DuckDuckGo, PRISM, and the new business of privacy

For Facebook and Google, your data is a window into your soul, your interests, and your buying habits. It’s how they can convince advertisers that giving them money makes sense. It’s how they’ve gotten rich.

But the rise of data companies has also given birth to more than a few companies dedicated to protecting your data — or at least not actively harvesting it.
One of the more prominent ones right now is DuckDuckGo, a tiny search engine that’s shown that, if you put privacy at the center of your product, people will pay attention. In the wake of the PRISM scandal, DuckDuckGo saw its traffic climb 26 percent over the course of a few days.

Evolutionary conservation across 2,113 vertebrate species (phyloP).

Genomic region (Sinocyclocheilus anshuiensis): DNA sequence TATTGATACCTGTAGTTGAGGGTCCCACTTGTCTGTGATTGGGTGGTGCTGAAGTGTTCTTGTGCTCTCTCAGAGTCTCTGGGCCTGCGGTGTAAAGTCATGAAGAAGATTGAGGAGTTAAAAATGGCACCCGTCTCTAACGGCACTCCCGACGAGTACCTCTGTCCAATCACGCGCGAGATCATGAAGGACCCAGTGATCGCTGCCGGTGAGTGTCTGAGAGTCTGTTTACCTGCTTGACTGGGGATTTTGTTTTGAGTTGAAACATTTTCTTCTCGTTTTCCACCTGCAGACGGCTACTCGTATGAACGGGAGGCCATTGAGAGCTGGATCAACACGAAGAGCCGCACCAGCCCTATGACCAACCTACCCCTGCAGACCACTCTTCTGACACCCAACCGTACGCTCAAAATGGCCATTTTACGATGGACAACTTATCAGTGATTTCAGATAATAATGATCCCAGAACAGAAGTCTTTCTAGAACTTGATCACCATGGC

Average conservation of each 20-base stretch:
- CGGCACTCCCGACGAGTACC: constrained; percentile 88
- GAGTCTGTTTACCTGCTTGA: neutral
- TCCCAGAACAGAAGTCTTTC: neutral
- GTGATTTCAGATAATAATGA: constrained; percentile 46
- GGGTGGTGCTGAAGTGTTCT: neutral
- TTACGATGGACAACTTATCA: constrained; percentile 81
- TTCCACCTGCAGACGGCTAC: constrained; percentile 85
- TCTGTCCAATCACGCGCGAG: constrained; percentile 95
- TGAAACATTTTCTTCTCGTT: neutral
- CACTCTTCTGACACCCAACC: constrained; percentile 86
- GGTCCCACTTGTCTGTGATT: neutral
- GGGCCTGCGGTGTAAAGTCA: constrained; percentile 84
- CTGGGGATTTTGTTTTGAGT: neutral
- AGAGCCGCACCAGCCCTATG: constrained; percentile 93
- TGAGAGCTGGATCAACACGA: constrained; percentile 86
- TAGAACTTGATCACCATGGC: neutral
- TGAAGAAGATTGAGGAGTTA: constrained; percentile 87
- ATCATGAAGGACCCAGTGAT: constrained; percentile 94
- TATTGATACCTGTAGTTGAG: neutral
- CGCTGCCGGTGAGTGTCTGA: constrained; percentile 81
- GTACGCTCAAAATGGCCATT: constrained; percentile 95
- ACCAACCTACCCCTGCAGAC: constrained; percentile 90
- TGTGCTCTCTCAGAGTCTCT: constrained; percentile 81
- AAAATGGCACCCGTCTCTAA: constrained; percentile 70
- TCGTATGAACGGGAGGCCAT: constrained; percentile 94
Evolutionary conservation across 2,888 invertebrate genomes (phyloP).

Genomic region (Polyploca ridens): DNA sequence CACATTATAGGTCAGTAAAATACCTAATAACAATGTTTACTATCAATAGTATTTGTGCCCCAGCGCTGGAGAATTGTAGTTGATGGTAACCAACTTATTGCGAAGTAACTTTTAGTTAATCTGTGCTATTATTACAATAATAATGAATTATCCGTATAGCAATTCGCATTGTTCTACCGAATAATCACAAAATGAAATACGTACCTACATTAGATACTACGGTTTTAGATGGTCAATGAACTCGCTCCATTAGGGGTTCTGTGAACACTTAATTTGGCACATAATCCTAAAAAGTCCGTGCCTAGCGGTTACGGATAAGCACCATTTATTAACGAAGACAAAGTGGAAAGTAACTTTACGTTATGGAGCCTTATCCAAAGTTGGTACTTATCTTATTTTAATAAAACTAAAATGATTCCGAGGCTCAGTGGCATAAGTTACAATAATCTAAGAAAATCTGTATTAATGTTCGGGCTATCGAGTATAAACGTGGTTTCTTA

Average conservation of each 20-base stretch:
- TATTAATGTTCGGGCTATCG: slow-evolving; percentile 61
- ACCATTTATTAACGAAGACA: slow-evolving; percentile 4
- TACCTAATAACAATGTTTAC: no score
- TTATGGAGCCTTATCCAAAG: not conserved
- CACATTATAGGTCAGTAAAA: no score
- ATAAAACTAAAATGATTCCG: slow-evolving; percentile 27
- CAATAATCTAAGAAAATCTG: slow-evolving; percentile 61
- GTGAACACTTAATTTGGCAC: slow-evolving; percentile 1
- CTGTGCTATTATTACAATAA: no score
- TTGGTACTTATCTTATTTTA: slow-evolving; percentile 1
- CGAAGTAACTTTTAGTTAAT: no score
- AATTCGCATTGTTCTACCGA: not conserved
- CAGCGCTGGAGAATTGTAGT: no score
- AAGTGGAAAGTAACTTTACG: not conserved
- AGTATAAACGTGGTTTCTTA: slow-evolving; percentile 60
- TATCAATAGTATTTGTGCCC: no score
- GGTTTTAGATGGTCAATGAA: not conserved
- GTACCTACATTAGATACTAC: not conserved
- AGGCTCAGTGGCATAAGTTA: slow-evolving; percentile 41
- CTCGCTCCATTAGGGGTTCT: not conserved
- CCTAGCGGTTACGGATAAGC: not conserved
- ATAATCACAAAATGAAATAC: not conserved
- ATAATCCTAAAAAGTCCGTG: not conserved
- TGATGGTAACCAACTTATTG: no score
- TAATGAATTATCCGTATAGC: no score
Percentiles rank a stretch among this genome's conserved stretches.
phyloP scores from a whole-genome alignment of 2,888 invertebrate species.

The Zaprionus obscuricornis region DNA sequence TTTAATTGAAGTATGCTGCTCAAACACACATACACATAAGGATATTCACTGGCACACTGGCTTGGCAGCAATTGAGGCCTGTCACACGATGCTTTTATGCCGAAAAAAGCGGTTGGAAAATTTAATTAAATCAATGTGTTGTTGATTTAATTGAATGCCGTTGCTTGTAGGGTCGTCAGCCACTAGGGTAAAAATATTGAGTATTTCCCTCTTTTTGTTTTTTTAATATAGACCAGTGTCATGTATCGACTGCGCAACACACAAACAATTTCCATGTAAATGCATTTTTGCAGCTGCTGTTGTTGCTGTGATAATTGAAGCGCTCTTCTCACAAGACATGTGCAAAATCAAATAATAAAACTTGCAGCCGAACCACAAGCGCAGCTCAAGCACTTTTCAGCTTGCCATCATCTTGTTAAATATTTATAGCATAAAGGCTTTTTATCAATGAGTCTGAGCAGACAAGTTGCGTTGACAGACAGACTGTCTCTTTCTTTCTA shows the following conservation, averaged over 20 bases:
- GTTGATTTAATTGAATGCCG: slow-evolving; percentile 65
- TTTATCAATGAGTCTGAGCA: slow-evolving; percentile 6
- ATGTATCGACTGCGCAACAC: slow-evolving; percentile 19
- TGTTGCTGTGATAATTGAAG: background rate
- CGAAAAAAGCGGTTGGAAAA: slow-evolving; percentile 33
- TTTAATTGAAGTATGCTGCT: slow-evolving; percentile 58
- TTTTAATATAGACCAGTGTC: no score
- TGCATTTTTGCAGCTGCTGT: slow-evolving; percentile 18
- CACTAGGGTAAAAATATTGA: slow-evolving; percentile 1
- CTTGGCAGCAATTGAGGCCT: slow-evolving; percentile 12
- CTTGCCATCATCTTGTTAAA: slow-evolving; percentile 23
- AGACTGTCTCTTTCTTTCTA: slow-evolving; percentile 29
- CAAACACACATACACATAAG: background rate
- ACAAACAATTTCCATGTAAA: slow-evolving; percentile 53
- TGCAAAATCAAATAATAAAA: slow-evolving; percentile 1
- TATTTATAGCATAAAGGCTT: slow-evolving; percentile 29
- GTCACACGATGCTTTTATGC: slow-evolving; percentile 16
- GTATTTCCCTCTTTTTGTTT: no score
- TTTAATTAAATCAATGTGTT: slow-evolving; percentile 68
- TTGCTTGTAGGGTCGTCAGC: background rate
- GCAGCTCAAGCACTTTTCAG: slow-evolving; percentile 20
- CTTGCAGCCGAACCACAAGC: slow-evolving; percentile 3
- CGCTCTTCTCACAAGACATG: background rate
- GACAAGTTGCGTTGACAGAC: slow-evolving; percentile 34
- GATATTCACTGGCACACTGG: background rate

DuckDuckGo founder Gabe Weinberg takes a very obvious stance here. “In search, you can make lots of money without tracking people,” he said.

Like Google, DuckDuckDo bases its business of the simple logic of contextual advertising and sponsored links: When you search for something using the site, DuckDuckGo serves you ads based off of your queries — all without attempting to track, identify, or create a profile on you.